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Ludwig van BEETHOVEN (1770-1827)
Piano Sonata in E flat major, Op. 31 No. 3 (1801-02) [22:28]
Piano Sonata in B flat major, Op. 106. “Für das Hammerklavier” (1817-18) [41:45]
Earl Wild (piano)
rec. Fernleaf Abbey, Columbus, Ohio, April 1994 (Op.31 No.3) and St Barnabas Church, Finchley, London, February 1984 (Op.106)
IVORY CLASSICS 76001 [64:16]
Experience Classicsonline


Neither of these performances is new. Op. 31 No. 3 was recorded in 1994 and issued on Dell’Arte [0590, subsequently conjoined with Op.22 on CDDBS 7004] whilst the Hammerklavier was taped a decade later for Chesky. Both are imposing, clear sighted, logical and impressive achievements.
 
Op.31 No.3 or The Hunt finds Wild fully in control of those elements of alternation between pomposo and elegant precision that so animates it. The watchword is clarity throughout and fingerwork is lucid. Wild  avoids mannerisms, rhetorical point making, stylistic over-inflation and extraneous gesture. He simply gets down to the business of music making without fuss. The Scherzo therefore is deftly characterised, sent on its way with rhythmic control, tension generated through purely musical means and no elastic rubati. The finale is smoothly assured, untroubled.
 
The companion work is again a fount of digital clarity, a paring down of gestures. Wild’s way is not for the heavily philosophic or in any way ponderous, either in terms of tempo or style. He sees these two very different works, in a sense, in a kind of Beethovenian continuum. Naturally the Hammerklavier is an altogether bigger work in every sense but Wild brings to it the same qualities of control, buoyancy, rhythmic engagement and apposite weight that he demonstrated in The Hunt. He brings a rugged, powerful direction to the Scherzo and a non-philosophical sense of linear clarity to the slow movement. His is not at all the kind of performance that, say, Schnabel or Solomon espoused but then the sense of clarity he brings to the Fugue in the finale aligns very well with his conception of the sonata as a whole. It necessarily clarifies and to an extent objectifies things but does so with a necessary sense of struggle, though not physical or digital struggle needless to say. Wild’s mechanism is admirably intact.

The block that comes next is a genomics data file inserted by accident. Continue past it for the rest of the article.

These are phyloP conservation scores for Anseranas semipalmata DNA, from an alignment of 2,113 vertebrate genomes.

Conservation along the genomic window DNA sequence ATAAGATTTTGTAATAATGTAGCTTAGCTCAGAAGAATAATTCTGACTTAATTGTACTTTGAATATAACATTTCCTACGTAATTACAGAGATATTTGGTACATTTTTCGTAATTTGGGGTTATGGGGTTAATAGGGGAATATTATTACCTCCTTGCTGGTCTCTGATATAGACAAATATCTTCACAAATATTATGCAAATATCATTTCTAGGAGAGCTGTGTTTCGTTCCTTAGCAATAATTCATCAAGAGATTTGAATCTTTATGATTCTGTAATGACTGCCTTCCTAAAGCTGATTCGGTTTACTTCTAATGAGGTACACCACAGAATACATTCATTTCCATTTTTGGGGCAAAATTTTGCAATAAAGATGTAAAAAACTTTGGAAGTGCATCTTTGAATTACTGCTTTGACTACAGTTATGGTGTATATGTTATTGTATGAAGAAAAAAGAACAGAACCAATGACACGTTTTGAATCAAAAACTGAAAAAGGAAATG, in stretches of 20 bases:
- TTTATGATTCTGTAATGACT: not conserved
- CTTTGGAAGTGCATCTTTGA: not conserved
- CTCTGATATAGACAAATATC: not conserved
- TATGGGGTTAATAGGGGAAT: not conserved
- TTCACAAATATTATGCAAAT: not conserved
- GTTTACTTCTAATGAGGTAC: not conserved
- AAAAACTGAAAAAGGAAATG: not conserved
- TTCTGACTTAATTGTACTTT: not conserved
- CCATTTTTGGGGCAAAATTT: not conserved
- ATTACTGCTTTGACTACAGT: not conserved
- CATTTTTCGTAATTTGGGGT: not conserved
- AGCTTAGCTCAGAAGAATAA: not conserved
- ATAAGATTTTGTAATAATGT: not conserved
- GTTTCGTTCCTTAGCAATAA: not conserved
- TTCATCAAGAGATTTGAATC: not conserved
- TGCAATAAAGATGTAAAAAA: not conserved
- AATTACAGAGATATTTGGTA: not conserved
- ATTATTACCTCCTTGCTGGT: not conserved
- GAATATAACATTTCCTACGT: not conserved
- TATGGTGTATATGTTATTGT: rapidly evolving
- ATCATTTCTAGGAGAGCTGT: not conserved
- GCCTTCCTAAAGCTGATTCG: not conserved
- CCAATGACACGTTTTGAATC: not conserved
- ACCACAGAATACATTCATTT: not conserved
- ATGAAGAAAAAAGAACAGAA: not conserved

The performances have been well served in respect of documentation and presentation and the sound quality is well balanced. If you enjoy readings that are assured in direction, tonally rounded, sympathetically lean and unsentimentalised,  then Wild will fill the bill nicely.
 
Jonathan Woolf
 


 


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